Hacklopedia of Beasts Volume II
Hacklopedia of Beasts Volume II Capsule Review by Charles Phipps on 15/02/02
Style: 5 (Excellent!)
Substance: 4 (Meaty)
More monsters from Kenzerco with a lot of new information on dragons.
Product: Hacklopedia of Beasts Volume II
Author: Jolly R. Blackburn
Page count: 128
Year published: 2001
Comp copy?: no
Capsule Review by Charles Phipps on 15/02/02
Genre tags: Fantasy
Hacklopedia of Beasts Volume II
The Second Volume in the Hackmaster Hacklopedia series has a promising cover. The violent Dragon attack indicates within these pages shall be the huge critters of yore along with every other monster Jolly Blackburn could squeeze in between Cat, Small and Efreeti. A brief primer for those who haven't read my other reviews of the Hacklopedias is that they are a variant (as opposed to a spoof, parody, or send up) of the tradition Dungeons and Dragons Monstrous Manuals. In addition to the normal entries expected in MCs Hacklopedias contain humorous ones and in-jokes (usually) about gamer culture. The books are fully compatible with Dungeons and Dragons third edition, given they were made for the Dungeons and Dragons 1st edition and half system of Hackmaster this is not unexpected. In addition to "classic" monsters described in the MC volumes the HP also contain a great number of new ones. At 128 pages is well worth the 19.99 to read as well as use in a game in my humble opinion.
Now for the meat of my review....
This book has fewer "purely humor" monsters than the previous volume in the Hacklopedia series but a few of the monsters do unfortunately border on the ridiculous. Monsters such as these include the Drowtaur (Centaur Drow), Dopple ewe, and Cataplasm who I found less funny than annoying. Other monsters are unfortunately a bit boring like the Dark Folk entry which is merely a scary group of short people who dress in black and kill people, the Crocolisk a giant crocodile with petrification, the Confusion beast that is a variant on the Displacer Beast not even placed beside it, and Desmodian/Mortal Doombat entries which are needless variants on the same theme of Batmen. However, the book has an additional 16 pages on it's predecessor for the same price so these "dud" entries by no means diminish it's value as a supplement.
Highlights of the book include the War Dawg which is an homage to the armored dogs of Conan the Barbarian starring "Ahrnuld", the Doppelganger section which greatly expands the usages and origins of the Doppelganger race of D&D, the Dragon section which adds a ready to use detailed hierarchy along with fifteen new dragons species (whose humor value is only in their names and how quickly you want them to destroy your party), and the Dwarf section which includes some wonderful information that lays to rest quite a few arguments (yes female dwarves have beards and they even illustrate it to prove it).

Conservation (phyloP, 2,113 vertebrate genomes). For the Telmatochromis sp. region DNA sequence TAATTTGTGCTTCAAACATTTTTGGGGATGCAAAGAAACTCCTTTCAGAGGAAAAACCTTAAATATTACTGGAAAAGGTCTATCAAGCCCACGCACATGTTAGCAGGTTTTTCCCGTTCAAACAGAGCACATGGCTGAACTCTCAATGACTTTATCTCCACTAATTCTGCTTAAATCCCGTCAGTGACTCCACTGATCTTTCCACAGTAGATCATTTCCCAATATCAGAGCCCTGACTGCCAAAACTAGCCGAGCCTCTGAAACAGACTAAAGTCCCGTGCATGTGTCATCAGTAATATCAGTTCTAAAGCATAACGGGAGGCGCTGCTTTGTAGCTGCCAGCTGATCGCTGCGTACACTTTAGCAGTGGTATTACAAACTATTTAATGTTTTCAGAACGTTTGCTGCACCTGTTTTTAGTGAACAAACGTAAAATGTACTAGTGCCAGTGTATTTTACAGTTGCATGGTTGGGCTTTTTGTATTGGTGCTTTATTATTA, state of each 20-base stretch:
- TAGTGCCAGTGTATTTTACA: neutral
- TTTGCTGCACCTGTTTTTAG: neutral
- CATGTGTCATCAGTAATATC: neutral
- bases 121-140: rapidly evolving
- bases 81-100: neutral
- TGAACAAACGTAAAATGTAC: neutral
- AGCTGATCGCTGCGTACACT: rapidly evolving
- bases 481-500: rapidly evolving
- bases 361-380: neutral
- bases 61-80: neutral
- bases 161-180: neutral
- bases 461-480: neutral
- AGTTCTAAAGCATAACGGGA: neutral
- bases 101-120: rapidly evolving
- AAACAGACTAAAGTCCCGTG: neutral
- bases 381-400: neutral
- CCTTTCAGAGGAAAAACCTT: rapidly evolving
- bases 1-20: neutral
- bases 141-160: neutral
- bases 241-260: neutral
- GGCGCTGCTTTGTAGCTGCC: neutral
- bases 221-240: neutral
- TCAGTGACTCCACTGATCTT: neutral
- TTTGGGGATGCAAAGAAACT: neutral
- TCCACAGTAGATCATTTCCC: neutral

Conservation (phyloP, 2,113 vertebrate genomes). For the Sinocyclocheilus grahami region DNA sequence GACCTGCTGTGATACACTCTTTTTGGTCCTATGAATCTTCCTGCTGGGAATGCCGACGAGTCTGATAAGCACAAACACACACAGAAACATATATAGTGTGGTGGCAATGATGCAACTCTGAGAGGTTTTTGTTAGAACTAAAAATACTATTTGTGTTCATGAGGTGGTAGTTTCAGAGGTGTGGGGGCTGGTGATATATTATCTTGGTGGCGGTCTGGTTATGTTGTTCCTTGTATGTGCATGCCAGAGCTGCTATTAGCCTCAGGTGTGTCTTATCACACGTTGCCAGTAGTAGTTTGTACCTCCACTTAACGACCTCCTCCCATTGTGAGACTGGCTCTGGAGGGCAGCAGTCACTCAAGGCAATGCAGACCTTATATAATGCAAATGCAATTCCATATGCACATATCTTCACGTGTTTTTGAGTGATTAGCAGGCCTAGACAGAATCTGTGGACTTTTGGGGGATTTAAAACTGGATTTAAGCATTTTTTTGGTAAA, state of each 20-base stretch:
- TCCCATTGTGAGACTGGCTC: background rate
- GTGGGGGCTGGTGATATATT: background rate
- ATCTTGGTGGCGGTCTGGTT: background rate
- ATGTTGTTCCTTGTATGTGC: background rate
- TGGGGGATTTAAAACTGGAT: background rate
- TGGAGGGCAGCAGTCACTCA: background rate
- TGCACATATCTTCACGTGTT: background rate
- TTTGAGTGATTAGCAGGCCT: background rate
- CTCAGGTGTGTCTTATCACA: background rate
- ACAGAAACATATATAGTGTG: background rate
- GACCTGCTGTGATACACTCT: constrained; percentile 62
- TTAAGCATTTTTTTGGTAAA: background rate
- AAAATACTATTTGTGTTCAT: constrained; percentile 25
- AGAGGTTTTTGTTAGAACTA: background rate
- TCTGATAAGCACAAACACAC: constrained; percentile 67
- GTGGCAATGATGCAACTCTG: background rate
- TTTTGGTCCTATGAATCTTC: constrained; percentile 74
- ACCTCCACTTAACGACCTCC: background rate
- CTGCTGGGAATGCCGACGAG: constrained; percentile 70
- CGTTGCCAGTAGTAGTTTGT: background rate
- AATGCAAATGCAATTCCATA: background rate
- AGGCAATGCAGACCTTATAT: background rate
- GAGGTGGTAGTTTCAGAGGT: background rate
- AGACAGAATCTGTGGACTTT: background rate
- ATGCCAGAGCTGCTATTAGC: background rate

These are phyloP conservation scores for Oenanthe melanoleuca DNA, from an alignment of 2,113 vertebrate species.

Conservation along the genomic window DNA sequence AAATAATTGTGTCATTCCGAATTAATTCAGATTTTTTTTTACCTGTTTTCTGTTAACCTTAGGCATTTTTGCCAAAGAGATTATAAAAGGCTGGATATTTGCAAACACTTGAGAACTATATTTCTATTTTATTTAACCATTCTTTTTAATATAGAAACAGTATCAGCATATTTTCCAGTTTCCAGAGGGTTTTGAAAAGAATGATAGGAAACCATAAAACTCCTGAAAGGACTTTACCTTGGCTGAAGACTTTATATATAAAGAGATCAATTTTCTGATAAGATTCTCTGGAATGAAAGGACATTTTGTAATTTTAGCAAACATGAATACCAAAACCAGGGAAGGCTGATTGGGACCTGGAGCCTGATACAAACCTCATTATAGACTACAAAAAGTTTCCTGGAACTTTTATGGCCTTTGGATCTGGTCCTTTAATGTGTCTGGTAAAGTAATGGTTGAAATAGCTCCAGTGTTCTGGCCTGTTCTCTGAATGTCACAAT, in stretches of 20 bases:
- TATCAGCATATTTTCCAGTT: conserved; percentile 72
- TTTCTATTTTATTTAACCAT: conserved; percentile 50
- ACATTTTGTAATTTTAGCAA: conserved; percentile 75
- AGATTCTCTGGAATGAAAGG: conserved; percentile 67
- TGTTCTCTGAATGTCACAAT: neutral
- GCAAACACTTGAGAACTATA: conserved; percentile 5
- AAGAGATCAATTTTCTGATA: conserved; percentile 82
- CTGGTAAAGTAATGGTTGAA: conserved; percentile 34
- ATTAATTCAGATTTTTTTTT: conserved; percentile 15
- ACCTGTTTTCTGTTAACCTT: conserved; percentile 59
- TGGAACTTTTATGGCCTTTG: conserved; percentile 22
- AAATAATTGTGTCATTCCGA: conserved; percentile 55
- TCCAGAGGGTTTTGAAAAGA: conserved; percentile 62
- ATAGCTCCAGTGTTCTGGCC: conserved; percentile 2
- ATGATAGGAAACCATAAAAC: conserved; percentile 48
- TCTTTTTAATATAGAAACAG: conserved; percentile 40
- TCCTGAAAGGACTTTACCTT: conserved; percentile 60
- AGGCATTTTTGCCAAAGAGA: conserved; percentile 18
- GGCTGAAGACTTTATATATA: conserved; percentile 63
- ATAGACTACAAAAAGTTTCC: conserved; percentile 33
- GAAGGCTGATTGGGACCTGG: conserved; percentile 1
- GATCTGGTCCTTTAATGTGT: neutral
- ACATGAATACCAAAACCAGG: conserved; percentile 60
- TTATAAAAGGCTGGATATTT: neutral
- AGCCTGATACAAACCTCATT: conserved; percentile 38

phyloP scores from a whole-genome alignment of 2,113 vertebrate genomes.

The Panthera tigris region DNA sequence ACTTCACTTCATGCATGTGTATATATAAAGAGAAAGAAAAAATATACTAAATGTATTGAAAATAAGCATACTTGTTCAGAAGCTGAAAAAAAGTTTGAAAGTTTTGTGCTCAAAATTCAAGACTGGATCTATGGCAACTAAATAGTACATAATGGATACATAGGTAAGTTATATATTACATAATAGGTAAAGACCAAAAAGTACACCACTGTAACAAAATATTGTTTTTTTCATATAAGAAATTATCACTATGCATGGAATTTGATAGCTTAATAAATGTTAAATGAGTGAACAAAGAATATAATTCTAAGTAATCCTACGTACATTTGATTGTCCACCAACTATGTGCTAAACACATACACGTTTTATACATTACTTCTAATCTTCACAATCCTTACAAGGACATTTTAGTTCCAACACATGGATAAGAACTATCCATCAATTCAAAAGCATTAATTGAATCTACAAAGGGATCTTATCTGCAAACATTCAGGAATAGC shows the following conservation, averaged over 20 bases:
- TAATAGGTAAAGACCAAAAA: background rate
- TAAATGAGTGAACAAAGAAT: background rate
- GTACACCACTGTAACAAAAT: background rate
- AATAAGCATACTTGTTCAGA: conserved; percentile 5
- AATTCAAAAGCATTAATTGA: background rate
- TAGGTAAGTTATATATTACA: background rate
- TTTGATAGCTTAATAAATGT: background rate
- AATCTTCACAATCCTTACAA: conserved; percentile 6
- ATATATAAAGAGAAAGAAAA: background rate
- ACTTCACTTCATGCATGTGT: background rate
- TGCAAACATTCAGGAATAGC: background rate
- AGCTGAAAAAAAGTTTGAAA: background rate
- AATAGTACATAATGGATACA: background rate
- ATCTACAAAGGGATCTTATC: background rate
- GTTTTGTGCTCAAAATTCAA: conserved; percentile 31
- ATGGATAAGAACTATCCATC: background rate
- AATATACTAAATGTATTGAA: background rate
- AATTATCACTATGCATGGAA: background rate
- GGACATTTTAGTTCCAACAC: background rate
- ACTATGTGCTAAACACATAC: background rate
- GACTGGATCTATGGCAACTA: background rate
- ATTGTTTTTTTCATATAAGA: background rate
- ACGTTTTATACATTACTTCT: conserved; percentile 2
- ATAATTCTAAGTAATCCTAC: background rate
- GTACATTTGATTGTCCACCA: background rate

There are a few humorous notations sprinkled through the text but they are added to the existing monster entries as opposed to the actual point of the entry itself. Examples of the type of humor include the Chaos Feeder's natural enemy to be dragons (due to their tendency to break into lairs in order to stack their coins), Gold Dragons description of hobbies matching perfectly James Bond's, Silver Dragons having a propentisity towards Strip poker that shows off their perfect human bodies, and Dryads being willing to do absolutely anything to protect their trees with an accent on anything.
Some curious choices are made with old favorites that do make a certain amount of sense in retrospect. For instance, unlike Dungeons and Dragons, the Hackmaster games makes no attempt to play down Angel involvement in their world. Curiously no attempt is made to assemble the planar beings of good into anything resembling an order that the evil planars are shoved into (alas Demons and Devils aren't included in this volume and instead shoved into Nefarions in the Fifth Hacklopedia for space reasons). Another curious choice is, unlike in D&D, Duergar are portrayed as having skin just as black as any Drow's which is odd to the extreme given they like the Drow live underground and should be more pre-disposed to being Albino than darker skinned.
The Art in Hacklopedia II is much more menacing and dark than in Book I with a great deal of effort spent to make each critter illustrated (save for the Dryad) to appear like it's ready to take off your head. It still isn't up to the standards of first edition but the almost Sailor Moon style qualities of some pieces mixed with the terrifying appearance of others makes an interesting contrast. I applaud Bob Burke (who like me has a fondness for Dryads) in his decisions regarding the illustrations of the monsters.
Finally the information available about each particular critter's benefits once their corpses are harvested has always been a favorite feature of mine in the Hacklopedias. It's fairly obvious that whoever created the entries for Dragons had been watching Pete's Dragon because they really go into overdrive in this book on what's available from Wyrm hides. If it weren't for the major power boost that some of the Dragons have undergone (Tiamat has 4128 hit points and quite a few aren't much less), they would have become even more a Monty Haul gamers dream.
While I have more complaints about Book II than I do about Book I, I have to say overall it has a lot more originality and useful ideas.